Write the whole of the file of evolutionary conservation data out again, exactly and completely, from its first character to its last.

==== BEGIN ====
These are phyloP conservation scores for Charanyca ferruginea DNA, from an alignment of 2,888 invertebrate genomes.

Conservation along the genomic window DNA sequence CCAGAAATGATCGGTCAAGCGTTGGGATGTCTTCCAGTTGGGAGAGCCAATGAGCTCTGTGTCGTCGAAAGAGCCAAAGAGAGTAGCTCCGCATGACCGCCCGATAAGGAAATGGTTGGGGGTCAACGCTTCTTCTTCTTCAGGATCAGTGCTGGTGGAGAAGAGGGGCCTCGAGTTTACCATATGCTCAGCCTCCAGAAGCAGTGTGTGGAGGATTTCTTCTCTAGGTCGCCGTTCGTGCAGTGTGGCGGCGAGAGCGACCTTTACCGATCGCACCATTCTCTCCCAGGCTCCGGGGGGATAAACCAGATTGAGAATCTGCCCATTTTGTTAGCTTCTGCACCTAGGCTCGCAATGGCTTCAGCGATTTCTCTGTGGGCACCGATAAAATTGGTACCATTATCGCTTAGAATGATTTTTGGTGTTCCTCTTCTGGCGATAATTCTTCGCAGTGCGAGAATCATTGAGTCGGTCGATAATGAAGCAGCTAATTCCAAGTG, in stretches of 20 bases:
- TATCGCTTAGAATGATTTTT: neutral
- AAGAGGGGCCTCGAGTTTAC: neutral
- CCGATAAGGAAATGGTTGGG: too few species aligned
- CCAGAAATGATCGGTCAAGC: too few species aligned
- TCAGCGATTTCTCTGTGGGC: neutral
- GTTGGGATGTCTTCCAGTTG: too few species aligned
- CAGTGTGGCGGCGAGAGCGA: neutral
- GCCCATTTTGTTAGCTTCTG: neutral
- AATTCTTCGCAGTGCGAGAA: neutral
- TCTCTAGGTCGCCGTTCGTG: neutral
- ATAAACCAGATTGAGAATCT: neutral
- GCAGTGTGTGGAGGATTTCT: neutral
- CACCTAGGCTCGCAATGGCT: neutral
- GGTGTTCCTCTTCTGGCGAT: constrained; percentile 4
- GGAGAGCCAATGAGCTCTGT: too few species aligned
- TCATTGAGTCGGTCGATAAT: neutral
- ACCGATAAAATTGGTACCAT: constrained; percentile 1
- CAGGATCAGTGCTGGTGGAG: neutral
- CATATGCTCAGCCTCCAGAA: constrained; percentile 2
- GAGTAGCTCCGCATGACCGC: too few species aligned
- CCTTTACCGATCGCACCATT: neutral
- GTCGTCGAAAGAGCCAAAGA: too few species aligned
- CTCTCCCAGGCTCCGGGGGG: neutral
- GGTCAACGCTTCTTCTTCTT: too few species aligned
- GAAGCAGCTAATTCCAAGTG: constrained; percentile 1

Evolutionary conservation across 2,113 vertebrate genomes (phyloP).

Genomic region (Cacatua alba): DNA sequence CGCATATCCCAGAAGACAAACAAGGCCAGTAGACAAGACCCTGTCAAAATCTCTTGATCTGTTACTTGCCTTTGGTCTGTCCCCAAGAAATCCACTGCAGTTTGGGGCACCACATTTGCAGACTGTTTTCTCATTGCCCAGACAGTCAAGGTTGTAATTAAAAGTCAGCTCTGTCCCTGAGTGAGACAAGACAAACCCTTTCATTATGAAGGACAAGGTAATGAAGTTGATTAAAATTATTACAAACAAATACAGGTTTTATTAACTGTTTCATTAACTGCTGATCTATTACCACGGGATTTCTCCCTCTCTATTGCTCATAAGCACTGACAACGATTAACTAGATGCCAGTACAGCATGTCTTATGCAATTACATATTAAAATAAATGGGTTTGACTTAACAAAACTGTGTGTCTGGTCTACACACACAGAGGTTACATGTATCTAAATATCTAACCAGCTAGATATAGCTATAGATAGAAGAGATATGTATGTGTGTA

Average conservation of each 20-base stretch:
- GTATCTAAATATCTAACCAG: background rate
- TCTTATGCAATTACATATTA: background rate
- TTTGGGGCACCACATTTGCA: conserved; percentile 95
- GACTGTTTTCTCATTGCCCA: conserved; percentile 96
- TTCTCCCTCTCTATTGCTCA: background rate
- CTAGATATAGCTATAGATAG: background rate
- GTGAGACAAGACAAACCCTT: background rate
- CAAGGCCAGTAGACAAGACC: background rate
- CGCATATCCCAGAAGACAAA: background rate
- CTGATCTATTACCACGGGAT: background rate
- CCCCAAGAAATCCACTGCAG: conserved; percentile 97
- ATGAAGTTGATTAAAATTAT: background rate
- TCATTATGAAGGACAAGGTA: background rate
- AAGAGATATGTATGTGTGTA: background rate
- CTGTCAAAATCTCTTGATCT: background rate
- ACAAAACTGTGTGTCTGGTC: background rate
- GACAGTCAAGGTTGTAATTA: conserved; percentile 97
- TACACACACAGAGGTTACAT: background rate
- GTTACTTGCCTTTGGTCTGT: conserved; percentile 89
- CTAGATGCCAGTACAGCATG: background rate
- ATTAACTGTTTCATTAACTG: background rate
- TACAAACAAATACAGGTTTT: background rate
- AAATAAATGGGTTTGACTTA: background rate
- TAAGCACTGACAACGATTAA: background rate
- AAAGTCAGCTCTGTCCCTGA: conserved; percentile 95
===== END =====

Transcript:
These are phyloP conservation scores for Charanyca ferruginea DNA, from an alignment of 2,888 invertebrate genomes.

Conservation along the genomic window DNA sequence CCAGAAATGATCGGTCAAGCGTTGGGATGTCTTCCAGTTGGGAGAGCCAATGAGCTCTGTGTCGTCGAAAGAGCCAAAGAGAGTAGCTCCGCATGACCGCCCGATAAGGAAATGGTTGGGGGTCAACGCTTCTTCTTCTTCAGGATCAGTGCTGGTGGAGAAGAGGGGCCTCGAGTTTACCATATGCTCAGCCTCCAGAAGCAGTGTGTGGAGGATTTCTTCTCTAGGTCGCCGTTCGTGCAGTGTGGCGGCGAGAGCGACCTTTACCGATCGCACCATTCTCTCCCAGGCTCCGGGGGGATAAACCAGATTGAGAATCTGCCCATTTTGTTAGCTTCTGCACCTAGGCTCGCAATGGCTTCAGCGATTTCTCTGTGGGCACCGATAAAATTGGTACCATTATCGCTTAGAATGATTTTTGGTGTTCCTCTTCTGGCGATAATTCTTCGCAGTGCGAGAATCATTGAGTCGGTCGATAATGAAGCAGCTAATTCCAAGTG, in stretches of 20 bases:
- TATCGCTTAGAATGATTTTT: neutral
- AAGAGGGGCCTCGAGTTTAC: neutral
- CCGATAAGGAAATGGTTGGG: too few species aligned
- CCAGAAATGATCGGTCAAGC: too few species aligned
- TCAGCGATTTCTCTGTGGGC: neutral
- GTTGGGATGTCTTCCAGTTG: too few species aligned
- CAGTGTGGCGGCGAGAGCGA: neutral
- GCCCATTTTGTTAGCTTCTG: neutral
- AATTCTTCGCAGTGCGAGAA: neutral
- TCTCTAGGTCGCCGTTCGTG: neutral
- ATAAACCAGATTGAGAATCT: neutral
- GCAGTGTGTGGAGGATTTCT: neutral
- CACCTAGGCTCGCAATGGCT: neutral
- GGTGTTCCTCTTCTGGCGAT: constrained; percentile 4
- GGAGAGCCAATGAGCTCTGT: too few species aligned
- TCATTGAGTCGGTCGATAAT: neutral
- ACCGATAAAATTGGTACCAT: constrained; percentile 1
- CAGGATCAGTGCTGGTGGAG: neutral
- CATATGCTCAGCCTCCAGAA: constrained; percentile 2
- GAGTAGCTCCGCATGACCGC: too few species aligned
- CCTTTACCGATCGCACCATT: neutral
- GTCGTCGAAAGAGCCAAAGA: too few species aligned
- CTCTCCCAGGCTCCGGGGGG: neutral
- GGTCAACGCTTCTTCTTCTT: too few species aligned
- GAAGCAGCTAATTCCAAGTG: constrained; percentile 1

Evolutionary conservation across 2,113 vertebrate genomes (phyloP).

Genomic region (Cacatua alba): DNA sequence CGCATATCCCAGAAGACAAACAAGGCCAGTAGACAAGACCCTGTCAAAATCTCTTGATCTGTTACTTGCCTTTGGTCTGTCCCCAAGAAATCCACTGCAGTTTGGGGCACCACATTTGCAGACTGTTTTCTCATTGCCCAGACAGTCAAGGTTGTAATTAAAAGTCAGCTCTGTCCCTGAGTGAGACAAGACAAACCCTTTCATTATGAAGGACAAGGTAATGAAGTTGATTAAAATTATTACAAACAAATACAGGTTTTATTAACTGTTTCATTAACTGCTGATCTATTACCACGGGATTTCTCCCTCTCTATTGCTCATAAGCACTGACAACGATTAACTAGATGCCAGTACAGCATGTCTTATGCAATTACATATTAAAATAAATGGGTTTGACTTAACAAAACTGTGTGTCTGGTCTACACACACAGAGGTTACATGTATCTAAATATCTAACCAGCTAGATATAGCTATAGATAGAAGAGATATGTATGTGTGTA

Average conservation of each 20-base stretch:
- GTATCTAAATATCTAACCAG: background rate
- TCTTATGCAATTACATATTA: background rate
- TTTGGGGCACCACATTTGCA: conserved; percentile 95
- GACTGTTTTCTCATTGCCCA: conserved; percentile 96
- TTCTCCCTCTCTATTGCTCA: background rate
- CTAGATATAGCTATAGATAG: background rate
- GTGAGACAAGACAAACCCTT: background rate
- CAAGGCCAGTAGACAAGACC: background rate
- CGCATATCCCAGAAGACAAA: background rate
- CTGATCTATTACCACGGGAT: background rate
- CCCCAAGAAATCCACTGCAG: conserved; percentile 97
- ATGAAGTTGATTAAAATTAT: background rate
- TCATTATGAAGGACAAGGTA: background rate
- AAGAGATATGTATGTGTGTA: background rate
- CTGTCAAAATCTCTTGATCT: background rate
- ACAAAACTGTGTGTCTGGTC: background rate
- GACAGTCAAGGTTGTAATTA: conserved; percentile 97
- TACACACACAGAGGTTACAT: background rate
- GTTACTTGCCTTTGGTCTGT: conserved; percentile 89
- CTAGATGCCAGTACAGCATG: background rate
- ATTAACTGTTTCATTAACTG: background rate
- TACAAACAAATACAGGTTTT: background rate
- AAATAAATGGGTTTGACTTA: background rate
- TAAGCACTGACAACGATTAA: background rate
- AAAGTCAGCTCTGTCCCTGA: conserved; percentile 95